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New and Improved and More Inclusive: Can Seattle Save the World? | 

Due to popular demand, we’ve moved upstairs to a bigger room at Seattle’s Town Hall for our event next Tuesday evening, 7 p.m., Can Seattle Save the World? Poverty, Health and Chocolate.

Tickets are on sale again. And here’s my invitation to you, and repeat description of the event:

So … Can Seattle Save the World?

No, of course not. Don’t be silly.

But Seattle folks, and many like-minded others throughout the Northwest, are actually crazy enough to believe they can do something to make the world a better place.

We should probably talk about this.

And we will, on the evening of April 26, at Seattle Town Hall, with you and a panel of our leading local experts who are working to reduce disease and poverty around the world.

We’ll explore what I am calling, for the sake of debate (and I do like a good debate), the “Seattle approach” to saving the world. Bill Foege, the man who figured out how to rid the world of smallpox, Chris Elias, president at PATH, UW health activist Wendy Johnson and Theo Chocolate founder Joe Whinney.

Chocolate? Yeah, chocolate and disease and poverty. You’ll see.

Obviously, a big reason for our community’s constant chatter of can-do, humanitarian global optimism is because the 8,000-lb. gorilla in the do-gooder universe happens to be located here — the Bill & Melinda Gates Foundation.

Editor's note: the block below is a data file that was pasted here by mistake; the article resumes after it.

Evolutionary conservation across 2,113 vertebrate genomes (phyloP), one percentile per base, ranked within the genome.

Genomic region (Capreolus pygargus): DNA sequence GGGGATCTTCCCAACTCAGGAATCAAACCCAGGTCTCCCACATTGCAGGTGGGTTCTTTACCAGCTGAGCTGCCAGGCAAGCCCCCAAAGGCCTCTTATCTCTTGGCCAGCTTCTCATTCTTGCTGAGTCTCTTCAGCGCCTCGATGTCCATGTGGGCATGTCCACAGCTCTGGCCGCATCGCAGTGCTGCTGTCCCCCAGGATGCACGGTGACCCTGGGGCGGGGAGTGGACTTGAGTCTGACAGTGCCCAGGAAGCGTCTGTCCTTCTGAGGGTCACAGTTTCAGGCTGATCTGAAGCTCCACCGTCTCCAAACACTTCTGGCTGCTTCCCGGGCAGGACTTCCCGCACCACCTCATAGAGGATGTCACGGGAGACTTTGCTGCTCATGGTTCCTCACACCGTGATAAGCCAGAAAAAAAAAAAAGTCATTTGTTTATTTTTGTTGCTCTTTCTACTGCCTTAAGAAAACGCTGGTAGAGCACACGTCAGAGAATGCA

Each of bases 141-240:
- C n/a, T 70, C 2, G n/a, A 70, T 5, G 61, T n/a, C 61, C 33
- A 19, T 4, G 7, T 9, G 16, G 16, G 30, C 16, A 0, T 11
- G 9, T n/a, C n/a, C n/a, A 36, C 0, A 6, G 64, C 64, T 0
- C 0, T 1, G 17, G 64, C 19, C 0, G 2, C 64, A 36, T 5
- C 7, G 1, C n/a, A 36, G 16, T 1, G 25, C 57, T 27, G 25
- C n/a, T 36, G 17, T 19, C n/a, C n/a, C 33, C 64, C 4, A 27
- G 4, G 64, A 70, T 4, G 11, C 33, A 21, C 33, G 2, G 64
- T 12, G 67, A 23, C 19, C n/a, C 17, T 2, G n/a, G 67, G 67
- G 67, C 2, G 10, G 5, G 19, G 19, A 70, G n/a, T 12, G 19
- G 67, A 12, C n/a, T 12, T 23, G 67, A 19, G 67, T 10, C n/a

The folks at the Gates Foundation — which is perhaps now the most influential player in global health and certainly one of the leaders in many anti-poverty efforts — like to say they are impatiently optimistic. We’ll take a look at both the reasons for the impatience and the optimism.

Other questions we will explore:

  • What’s special about Seattle’s approach to fighting poverty?
  • Does charity, or any kind of humanitarian effort, really work?
  • Why does poverty exist and can we get rid of it?
  • How can fighting disease help in the fight against poverty?
  • Is this the next big thing for young people — a dot.compassion revolution rather than just another dot.com?

And any question you bring to the forum. Feel free to submit a question on Twitter at #SEAsaves in advance, during or after the event. (We’re planning to post live updates from the event, here on Humanosphere.)

Come join us for a celebration and examination of what may be a revolution in process, a revolution in how we look at poverty, inequity and, well, the rest of the world. The Humanosphere.

For more info on the event and to purchase tickets, go to Brown Paper Tickets.